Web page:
How does your character tie his or her shoes?  How do your characters eat breakfast?  Do they touch the spoon to their chins before they take a bite?  (that was sitcom reference, I don't do that, I promise)  Do they always have to sit in certain spots?  Do they cross their legs when they sit?  Favorite colors and foods are also important.  Try thinking about why your characters like those foods and colors.  Special childhood memories of mom's homemade meatloaf?  Blue is the color of the ocean where your character went on family vacations.  Think about it.  This is where we find our character's dimension, the multi-faceted personality. Does your character have a temper?  Big or small?  How easily does he or she lose said temper?  Has this caused problems before (which ties back into the history of the character).  Favorite television shows.  Is traveling fun, or even an option, for your character?  What about animals, any opinions there?  Conservative or a free spirit?  Modern or traditional, or stuck somewhere in between?  Is your character obsessive-compulsive, ordering every little thing in life, impulsive, changing everything on a moment's whim?  Use little actions to show this.  Would your character straighten the silverware on the table at the restaurant he or she visits every Tuesday night while waiting for the same order to arrive (if you guessed Big Boy Burger, you are correct.  Bazinga.).  Does your character go to a different restaurant as often as possible, only eating things that haven't been eaten before?  Start with the little details of the daily routine -- right handed or left handed, by the way -- and work your way up to the details of the way your character meets life throughout the day.

     Now, step back and look at your character.

     Looks pretty healthy to me.  I'm seeing a lot of meat on the bones.  You know where your character came from, the character's appearance -- and the whys behind it, and all of the idiosyncrasies that finish off your character's transformation from skinny to plump and juicy.

     Are all of the details you established, all of the answers to why, every quirk, every bit of history, going to make it into the story?  No, of course not.  But you need to know.  How can you introduce the reader to your character if you don't know your character?  Introduce yourselves now, because you can.  Your character is a living, breathing entity, with a personality and a life story waiting to be shared through the story you give them, the actions you write (because remember, showing is always better than just telling), and the dialogue (Which we didn't really discuss, but make sure you know what speech patterns your character has: does he or she start every sentence with "so" for example.  You can see my previous post on this topic) you create.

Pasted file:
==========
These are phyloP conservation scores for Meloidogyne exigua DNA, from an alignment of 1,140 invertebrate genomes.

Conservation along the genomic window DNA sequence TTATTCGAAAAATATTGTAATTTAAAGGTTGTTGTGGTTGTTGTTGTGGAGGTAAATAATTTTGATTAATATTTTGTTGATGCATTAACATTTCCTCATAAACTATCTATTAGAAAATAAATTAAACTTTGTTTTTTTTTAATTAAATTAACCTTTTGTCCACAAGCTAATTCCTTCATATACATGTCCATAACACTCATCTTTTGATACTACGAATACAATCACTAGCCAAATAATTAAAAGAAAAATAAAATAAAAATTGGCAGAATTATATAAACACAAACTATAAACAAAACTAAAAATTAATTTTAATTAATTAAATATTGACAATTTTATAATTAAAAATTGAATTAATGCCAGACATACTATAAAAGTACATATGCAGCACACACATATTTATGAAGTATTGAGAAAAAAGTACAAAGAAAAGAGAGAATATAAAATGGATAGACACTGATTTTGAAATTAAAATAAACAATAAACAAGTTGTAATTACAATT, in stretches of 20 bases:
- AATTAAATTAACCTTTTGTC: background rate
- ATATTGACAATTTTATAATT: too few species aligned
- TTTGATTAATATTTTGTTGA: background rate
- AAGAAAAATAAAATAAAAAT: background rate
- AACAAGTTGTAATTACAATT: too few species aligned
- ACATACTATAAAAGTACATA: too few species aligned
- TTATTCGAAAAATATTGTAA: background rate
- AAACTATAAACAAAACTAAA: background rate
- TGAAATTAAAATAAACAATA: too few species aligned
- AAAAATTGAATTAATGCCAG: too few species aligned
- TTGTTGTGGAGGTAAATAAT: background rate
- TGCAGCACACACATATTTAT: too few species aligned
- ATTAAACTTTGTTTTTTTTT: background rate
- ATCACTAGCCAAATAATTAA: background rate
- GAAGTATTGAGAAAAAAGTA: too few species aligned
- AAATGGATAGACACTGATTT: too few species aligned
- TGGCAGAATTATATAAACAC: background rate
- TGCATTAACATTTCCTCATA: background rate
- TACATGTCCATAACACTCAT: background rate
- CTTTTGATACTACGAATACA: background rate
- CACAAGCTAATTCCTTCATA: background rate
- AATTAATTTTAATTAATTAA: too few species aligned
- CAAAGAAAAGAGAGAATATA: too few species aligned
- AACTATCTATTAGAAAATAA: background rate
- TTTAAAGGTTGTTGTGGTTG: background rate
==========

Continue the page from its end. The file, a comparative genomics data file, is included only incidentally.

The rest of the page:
There it is.  The best advice I can think of for new writers.  Remember, your reader won't know and connect with your character unless you do.  Once you, the writer, know your character, the ins and outs of what makes the character, then the audience can know your character.  The readers can connect with those obsessive-compulsive quirks, with the shuffling walk, with the old-fashioned haircut because your character is afraid of change, and the desire and fear to break out of the hamburger on Tuesday rut your character is in as the story opens.

     See?  Not so skinny.

Monday, July 12, 2010

Form Poetry

This is a heroic couplet poem.  The strict form requires perfect iambic pentameter and an aa bb cc dd ee rhyme scheme in its ten lines.


I want to walk along a million miles
And then to see the ever lonely isles.
When all the world's as cold as is the plate
And I shall walk and seek to know your fate.
If ever I was going there I know
I'd see you in that killing place of snow.
When all the worlds' around you know that I
Cannot content to sit and die and why
When I as yet am free to yearn and seek
Be lost and still submit to be so meek?

Monday, July 5, 2010

What Price We Pay For Beauty

There is always a cost for Beauty.
The honest, outward nature.
A Beast forgoes his pride
For the pearl of priceless
Integrity is cast aside
Old feelings buried down
To earn the kiss of sacred Beauty
Truth is carefully disguised.
Paint and ruffled feathers
Smoothing creams and
I wonder who will wonder
If the Beast is not still there?
Waiting under shadowed table.
Lurking in the darkened hall.
The Beast is only biding time
Simmering til he finally
Falls below the Beauty's damning
And is deemed unworthy after all.